Brands are becoming more political with increasing power and influence

Brands and politics
Image by eakrinr | Bigstockphoto

Brands are changing because they have to, or they will not be ‘real’ to the forthcoming generation of influencers. They are also being used as weapons in the now thoroughly frustrating political war between the US and China.

Big Western brands have recently announced they would not be sourcing cotton from China’s Xinjiang province because of reports of forced labour. Amongst the brands that made this announcement was H&M, the Swedish fashion giant.

So, inevitably, there was a backlash against the Western giants. Landlords in China closed H&M shops, and other brands were targeted for the cold shoulder treatment. Logos of Western brands were even blurred out in TV and video stories.

We know that brands are having to radically review their marketing approach. Gen Zers want ethical, sustainable messages from brands, and they want them to ‘give something back’ to the world and the community. During the early, scary stages of the pandemic, telecoms companies became popular because they were the guys who supported people through a painful (for many) transition to remote working, increasingly digital lifestyle.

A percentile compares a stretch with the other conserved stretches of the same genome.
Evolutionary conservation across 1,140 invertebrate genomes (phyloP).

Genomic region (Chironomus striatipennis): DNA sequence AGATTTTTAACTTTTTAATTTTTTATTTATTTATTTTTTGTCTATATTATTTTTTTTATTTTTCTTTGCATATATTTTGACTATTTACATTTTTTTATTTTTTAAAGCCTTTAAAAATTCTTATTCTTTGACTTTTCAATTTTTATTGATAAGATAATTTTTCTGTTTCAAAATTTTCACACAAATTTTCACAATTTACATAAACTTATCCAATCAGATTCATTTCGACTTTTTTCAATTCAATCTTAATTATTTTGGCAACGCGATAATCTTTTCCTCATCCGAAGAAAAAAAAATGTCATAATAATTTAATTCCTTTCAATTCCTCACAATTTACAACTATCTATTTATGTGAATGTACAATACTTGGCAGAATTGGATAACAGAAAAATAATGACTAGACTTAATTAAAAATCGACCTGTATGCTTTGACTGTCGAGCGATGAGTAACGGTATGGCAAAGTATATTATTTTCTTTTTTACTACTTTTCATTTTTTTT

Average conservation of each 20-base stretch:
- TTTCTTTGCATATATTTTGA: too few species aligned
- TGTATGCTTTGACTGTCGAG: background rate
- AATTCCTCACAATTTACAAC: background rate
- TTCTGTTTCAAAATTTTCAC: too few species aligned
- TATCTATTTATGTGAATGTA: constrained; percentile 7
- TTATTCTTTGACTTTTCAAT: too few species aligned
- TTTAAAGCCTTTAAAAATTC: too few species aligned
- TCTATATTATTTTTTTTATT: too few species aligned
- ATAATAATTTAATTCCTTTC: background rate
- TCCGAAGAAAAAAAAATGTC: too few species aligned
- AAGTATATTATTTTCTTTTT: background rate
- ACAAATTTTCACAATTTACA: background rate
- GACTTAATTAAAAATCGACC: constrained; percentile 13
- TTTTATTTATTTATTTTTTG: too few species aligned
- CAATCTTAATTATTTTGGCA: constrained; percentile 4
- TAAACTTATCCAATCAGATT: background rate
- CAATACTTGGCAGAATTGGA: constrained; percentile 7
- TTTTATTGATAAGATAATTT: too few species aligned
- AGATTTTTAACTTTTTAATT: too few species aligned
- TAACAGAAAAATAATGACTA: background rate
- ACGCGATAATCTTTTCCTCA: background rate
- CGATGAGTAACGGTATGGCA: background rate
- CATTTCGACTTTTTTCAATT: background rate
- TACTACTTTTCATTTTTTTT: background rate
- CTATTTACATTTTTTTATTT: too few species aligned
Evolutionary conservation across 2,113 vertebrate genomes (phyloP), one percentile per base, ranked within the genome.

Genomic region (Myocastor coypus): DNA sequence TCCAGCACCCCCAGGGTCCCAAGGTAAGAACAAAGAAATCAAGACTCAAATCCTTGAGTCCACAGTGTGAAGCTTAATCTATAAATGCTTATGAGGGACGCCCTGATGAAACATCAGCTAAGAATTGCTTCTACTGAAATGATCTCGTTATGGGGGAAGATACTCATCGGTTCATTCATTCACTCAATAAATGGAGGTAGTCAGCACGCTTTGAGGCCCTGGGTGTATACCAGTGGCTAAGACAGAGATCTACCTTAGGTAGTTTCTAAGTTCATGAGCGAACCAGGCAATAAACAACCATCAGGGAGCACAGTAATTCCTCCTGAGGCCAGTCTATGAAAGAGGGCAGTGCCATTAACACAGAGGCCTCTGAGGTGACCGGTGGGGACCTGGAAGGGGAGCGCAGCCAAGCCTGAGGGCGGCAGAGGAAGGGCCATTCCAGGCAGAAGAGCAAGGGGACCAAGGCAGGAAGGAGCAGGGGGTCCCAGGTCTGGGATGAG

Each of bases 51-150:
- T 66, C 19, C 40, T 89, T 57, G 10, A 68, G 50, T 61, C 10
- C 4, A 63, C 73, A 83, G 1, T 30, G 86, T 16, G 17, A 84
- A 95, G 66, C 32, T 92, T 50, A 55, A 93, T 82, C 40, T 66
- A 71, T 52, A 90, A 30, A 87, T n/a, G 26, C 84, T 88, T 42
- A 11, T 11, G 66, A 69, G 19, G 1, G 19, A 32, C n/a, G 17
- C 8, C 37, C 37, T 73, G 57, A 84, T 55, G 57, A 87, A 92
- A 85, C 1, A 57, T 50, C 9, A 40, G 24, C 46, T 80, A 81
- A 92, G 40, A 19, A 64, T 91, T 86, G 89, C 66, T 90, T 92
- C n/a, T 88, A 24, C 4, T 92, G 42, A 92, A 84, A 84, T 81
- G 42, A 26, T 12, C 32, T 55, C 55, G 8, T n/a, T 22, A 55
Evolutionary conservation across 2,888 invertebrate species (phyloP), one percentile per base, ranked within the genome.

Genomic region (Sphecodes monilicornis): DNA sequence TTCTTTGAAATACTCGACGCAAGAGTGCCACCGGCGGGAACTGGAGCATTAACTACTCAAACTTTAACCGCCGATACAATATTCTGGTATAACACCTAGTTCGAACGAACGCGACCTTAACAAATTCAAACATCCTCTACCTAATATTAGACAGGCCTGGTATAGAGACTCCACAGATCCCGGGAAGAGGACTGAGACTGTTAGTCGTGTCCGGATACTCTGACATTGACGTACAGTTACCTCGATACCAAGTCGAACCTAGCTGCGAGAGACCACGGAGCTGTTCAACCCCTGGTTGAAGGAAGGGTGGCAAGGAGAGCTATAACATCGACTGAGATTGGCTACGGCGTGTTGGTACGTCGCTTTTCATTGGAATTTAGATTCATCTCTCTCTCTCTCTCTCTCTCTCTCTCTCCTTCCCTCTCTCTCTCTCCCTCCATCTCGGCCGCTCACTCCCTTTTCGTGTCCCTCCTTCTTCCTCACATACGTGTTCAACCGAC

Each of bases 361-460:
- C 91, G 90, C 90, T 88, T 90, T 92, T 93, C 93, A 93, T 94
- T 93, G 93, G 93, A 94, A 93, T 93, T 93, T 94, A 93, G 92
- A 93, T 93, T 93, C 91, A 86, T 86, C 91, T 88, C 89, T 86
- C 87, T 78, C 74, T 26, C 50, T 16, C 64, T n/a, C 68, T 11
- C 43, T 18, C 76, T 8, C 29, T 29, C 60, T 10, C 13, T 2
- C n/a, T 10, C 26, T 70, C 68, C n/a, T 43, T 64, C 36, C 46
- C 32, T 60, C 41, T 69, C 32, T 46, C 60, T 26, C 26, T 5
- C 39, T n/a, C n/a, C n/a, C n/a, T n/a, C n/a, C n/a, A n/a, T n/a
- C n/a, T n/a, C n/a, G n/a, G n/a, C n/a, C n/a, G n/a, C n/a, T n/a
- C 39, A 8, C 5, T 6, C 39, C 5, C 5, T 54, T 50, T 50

Now brands have been caught in the crossfire in the trade war and it is hard to see what they can do about.

Recently China passed the US to become the world’s largest fashion market, so it is no small matter to find yourself locked out. It is also a reflection on the recent trend that is seeing big tech brands such as Facebook and Twitter become more powerful than Governments in who can use their platforms and what they can say.

There are examples, in the US and beyond, of brands threatening to move out of certain states if the Government does not change some policy or other. They use the threat of job losses and economic damage as weapons as they set themselves up as the world’s new ethics champions, much to the ire of the political parties that they support.

Whether we like it or not, brands from all sectors lead us into a new world where the line between who governs and who influences who governs becomes blurred. Increasingly, it seems, politics and politicians are becoming irrelevant.

Which is scary.

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